PARENTS of children attending 10 Southeast schools have reached an agreement with Westinghouse Corporation and C&P Telephone to raise money for those schools. The companies have agreed to match money donated or raised by the parents to get tutors, new textbooks, and whatever else parents and teachers think would help to better educate the children. The companies involved in the Parents Group Support Fund, as the program is called, have yet to set a definite formula on the size of the amount they will contribute for each dollar the parents raise. But Roderick Boggs, director of the Washington Lawyers' Committee, the group that brought the parents and the companies together, said the goal is to give each school from $5,000 to $8,000 by the end of the year.
The money is good news for the schools, but the big payoff lies in the potential the fund has to get more parents involved in the schools. Parental involvements in schools in poor neighborhoods is notoriously low, and more and more educators are coming to believe that it has a big impact on the way students feel about school and, consequently, on how well they do. For example, in his book "School Power," Dr. James Comer, a Yale University psychiatrist, writes about a similar but more sophisticated program to spur parental involvement in a public elementary school in New Haven, Conn. Dr. Comer's program included getting parents involved in school activities and even in the classroom as aides and tutors. The result was that, in just three years, the school's math and reading test scores rose from among the worst in New Haven -- two or three years behind national norms -- to a matter of fractions away from being on the national norm.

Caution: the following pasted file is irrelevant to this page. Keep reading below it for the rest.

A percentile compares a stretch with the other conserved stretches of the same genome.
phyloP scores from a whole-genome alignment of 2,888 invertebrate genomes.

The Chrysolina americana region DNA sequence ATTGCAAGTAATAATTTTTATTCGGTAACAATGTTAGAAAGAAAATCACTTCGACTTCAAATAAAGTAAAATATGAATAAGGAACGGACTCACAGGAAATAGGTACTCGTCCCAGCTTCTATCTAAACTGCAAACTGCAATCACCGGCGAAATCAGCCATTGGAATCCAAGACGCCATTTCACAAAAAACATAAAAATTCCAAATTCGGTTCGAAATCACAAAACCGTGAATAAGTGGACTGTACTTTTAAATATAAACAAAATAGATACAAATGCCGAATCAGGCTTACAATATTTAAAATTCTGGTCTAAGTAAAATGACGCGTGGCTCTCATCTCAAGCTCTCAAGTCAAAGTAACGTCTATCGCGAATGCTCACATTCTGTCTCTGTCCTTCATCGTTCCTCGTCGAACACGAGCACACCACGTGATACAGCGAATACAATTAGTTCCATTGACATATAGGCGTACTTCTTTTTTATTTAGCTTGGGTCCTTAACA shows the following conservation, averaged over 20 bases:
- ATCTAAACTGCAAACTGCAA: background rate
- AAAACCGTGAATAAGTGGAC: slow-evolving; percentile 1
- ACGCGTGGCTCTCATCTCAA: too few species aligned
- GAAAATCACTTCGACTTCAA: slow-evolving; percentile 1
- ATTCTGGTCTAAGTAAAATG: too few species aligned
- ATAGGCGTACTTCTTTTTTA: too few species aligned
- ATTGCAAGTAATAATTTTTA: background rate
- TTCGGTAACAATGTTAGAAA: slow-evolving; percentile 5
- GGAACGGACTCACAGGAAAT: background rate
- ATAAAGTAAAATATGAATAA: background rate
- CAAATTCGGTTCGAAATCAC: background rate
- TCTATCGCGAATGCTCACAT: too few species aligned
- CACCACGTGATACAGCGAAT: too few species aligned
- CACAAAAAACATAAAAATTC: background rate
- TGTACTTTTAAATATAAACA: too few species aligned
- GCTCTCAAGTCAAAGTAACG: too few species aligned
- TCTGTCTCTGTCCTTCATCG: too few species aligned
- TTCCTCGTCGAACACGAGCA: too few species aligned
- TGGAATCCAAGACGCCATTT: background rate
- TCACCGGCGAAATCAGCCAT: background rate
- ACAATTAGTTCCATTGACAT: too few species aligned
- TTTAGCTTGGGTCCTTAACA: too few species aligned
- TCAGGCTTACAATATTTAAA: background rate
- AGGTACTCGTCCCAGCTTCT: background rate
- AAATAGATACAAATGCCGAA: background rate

The Parents Group Support Fund comes with no guarantees of similarly miraculous results. But by giving parents a clear reason to get involved and tangible rewards for their efforts, the program could make a real improvement in the 10 schools, which include Ballou High School, Beers Elementary and the Nichols Avenue Elementary School. Already one school, Turner Elementary, has raised $100 for the fund. That money came from a bake sale held last month even before the corporations had made any pledge to take part in the program. But after hearing of the program and getting initial positive responses from the companies, parents said they wanted to get started so they could raise as much money as possible. Turner's parents want to use the money to hire tutors. Because none of the money in the fund can be used for administrative costs, the students at Turner will get the full benefit of every cent their parents raise and whatever matching money is contributed by the companies.
The basic idea is to give parents in a poor section of town the opportunity to do as much for their schools as parents in other parts of the city have been doing for some time. As a result of cuts in the school budget over the last few years, it is not uncommon to see parents at District public schools passing the hat to buy books or help the school with some other problem. This trend and the parents' support fund deserve all the help they can get from the school board and everyone who lives or works in the District. It is a glimmer of hope where gloom has prevailed for too long.